World Rugby recently announced it will be investing £6.4 million into a new tournament for women’s international rugby union which is being called WXV.
The tournament is set to begin in 2023 and will involve 16 teams put into three tiers, offering them consistent matches against stellar opposition in preparation for the 2025 World Cup.
This idea will be a fantastic way to finally put women’s rugby on the map and is in an important step in increasing the popularity of the sport globally.
While there will certainly be benefits from this tournament for the more established sides like England, New Zealand and Canada, smaller teams such as Japan or Russia will undoubtedly be excited about the promise of playing in games against the very best.
The current problem with international women’s (and men’s) rugby right now is the limited opportunities for lesser sides to face tougher opposition on a regular basis.
It makes it close to impossible for the Spain’s or Samoa’s of the rugby world to improve their game if they are not exposed to top class opponents. People learn from the best.
There are already established tournaments in the Women’s game for smaller nations such as Rugby Europe Women’s Championship which has been running since 1988 and while tournaments like this provide the sides with annual games, they are rarely exposed to the better sides, only playing them once every four years at the Rugby World Cup and that’s if they’re lucky.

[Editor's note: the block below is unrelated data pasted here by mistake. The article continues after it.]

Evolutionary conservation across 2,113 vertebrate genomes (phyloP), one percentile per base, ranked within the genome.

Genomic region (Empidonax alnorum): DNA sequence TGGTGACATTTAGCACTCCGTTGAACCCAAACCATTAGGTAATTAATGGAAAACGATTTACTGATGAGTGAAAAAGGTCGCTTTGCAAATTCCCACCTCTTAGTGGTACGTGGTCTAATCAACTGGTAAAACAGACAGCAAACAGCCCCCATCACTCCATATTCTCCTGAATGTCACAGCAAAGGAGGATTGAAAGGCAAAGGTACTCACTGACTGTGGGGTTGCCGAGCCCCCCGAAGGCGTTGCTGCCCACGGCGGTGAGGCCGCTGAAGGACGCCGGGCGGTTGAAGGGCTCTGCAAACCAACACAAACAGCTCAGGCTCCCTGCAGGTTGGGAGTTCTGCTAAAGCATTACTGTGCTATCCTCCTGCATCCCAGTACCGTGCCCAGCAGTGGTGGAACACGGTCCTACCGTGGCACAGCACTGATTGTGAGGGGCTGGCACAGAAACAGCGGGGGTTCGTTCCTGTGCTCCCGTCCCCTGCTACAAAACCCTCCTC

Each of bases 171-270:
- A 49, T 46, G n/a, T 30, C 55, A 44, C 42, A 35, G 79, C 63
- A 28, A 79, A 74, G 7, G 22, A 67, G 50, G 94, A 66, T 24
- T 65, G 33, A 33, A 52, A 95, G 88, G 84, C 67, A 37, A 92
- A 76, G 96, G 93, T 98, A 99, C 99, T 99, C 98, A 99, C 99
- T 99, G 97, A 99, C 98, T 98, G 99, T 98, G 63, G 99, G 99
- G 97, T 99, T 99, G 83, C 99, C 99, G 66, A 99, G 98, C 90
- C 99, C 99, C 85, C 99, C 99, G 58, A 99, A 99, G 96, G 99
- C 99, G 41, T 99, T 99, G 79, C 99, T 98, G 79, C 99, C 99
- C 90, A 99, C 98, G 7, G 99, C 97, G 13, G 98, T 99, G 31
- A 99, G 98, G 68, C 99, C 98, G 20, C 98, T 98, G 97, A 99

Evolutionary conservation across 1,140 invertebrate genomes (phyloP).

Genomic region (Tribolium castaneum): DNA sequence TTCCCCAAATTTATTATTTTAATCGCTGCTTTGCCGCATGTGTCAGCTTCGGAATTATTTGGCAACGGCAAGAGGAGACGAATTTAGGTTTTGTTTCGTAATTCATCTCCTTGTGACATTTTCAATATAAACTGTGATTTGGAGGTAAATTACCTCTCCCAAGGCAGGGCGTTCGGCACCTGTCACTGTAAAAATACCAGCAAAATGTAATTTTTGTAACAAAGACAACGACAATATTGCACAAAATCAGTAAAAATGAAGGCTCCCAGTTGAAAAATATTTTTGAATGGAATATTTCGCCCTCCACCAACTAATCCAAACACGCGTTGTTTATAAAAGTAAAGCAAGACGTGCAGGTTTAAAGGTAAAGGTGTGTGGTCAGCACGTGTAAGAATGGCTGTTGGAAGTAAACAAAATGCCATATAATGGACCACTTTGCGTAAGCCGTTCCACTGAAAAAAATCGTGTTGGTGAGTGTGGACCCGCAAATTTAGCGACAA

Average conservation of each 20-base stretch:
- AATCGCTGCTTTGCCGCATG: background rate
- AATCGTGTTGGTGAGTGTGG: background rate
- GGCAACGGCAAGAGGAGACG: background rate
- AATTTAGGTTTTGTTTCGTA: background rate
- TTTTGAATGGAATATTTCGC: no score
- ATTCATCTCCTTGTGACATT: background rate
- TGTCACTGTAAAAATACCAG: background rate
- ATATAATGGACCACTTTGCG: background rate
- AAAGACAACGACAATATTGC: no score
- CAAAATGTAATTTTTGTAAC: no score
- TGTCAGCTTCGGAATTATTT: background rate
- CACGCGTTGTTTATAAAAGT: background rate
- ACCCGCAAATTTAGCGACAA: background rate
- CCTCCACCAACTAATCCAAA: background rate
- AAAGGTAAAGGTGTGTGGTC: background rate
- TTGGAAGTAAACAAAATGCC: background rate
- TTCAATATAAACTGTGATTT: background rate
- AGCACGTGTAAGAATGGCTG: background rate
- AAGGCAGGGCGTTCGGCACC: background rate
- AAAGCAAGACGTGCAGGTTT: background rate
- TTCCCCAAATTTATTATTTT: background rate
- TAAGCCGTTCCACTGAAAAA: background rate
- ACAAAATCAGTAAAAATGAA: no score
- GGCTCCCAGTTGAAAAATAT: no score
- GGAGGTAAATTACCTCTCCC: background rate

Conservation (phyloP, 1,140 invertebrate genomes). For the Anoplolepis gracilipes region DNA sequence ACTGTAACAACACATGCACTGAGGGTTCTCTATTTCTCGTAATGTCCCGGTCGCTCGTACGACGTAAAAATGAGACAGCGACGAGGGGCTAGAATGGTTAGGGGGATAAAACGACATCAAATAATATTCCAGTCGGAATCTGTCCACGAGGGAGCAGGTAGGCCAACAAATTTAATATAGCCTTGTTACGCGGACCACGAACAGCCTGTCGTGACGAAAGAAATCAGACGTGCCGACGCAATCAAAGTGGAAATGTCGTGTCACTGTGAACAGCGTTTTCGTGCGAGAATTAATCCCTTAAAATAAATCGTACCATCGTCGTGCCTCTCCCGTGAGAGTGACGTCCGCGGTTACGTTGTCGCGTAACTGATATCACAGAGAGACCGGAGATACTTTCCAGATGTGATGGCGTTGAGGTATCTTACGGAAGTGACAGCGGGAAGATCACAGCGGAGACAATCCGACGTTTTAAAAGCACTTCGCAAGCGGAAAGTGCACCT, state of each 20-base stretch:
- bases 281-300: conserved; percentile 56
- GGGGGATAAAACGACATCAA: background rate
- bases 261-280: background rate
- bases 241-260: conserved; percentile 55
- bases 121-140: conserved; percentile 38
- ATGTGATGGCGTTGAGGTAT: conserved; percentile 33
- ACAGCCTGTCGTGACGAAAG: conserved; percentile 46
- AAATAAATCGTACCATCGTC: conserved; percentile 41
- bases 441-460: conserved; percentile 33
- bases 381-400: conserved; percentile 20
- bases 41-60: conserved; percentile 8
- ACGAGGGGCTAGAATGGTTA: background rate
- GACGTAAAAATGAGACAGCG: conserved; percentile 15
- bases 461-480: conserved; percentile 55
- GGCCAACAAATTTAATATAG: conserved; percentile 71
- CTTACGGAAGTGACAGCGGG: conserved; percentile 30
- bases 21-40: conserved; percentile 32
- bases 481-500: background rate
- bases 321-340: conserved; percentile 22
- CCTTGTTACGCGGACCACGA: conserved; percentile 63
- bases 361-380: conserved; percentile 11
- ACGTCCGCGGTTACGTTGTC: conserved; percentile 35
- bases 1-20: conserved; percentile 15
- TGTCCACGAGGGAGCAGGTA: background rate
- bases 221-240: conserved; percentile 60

This would change with the introduction of the WXV as it would allow for more consistency and more games in a season when qualification is included. Having a relegation and promotion system will also act as an incentive for smaller nations.
You only have to look at the success of the UEFA Nations’s League in football to see how it has improved the competitiveness of small nations like Gibraltar who recorded their first ever win in the competition.
Furthermore, the amount of money that World Rugby will be investing will allow for massive commercial outreach and a great deal of exposure for the women’s game across the globe.
However, it must be remembered that England are currently the only nation whose players are professional and considering they are first in the world rankings there is clearly a correlation between salary and performance. Further investment will be needed into women’s rugby to ensure the game grows further and the skill level can improve across the board.
TV rights generated by the WXV will undoubtedly go some way to solving this issue but’s currently uncertain as to how the tournament will be available to watch.
The frequently poor performances of Italy in the last several years of the men’s Six Nations has prompted much talk of a new tournament akin to this one to ensure a more competitive playing field.
It’s a breath of fresh air to see a sport governing body like World Rugby making an attempt to shake up the sport but also to increase the participation and popularity of women’s rugby in the process and it wouldn’t be a surprise to see the men’s game following in the footsteps of the women in the near future.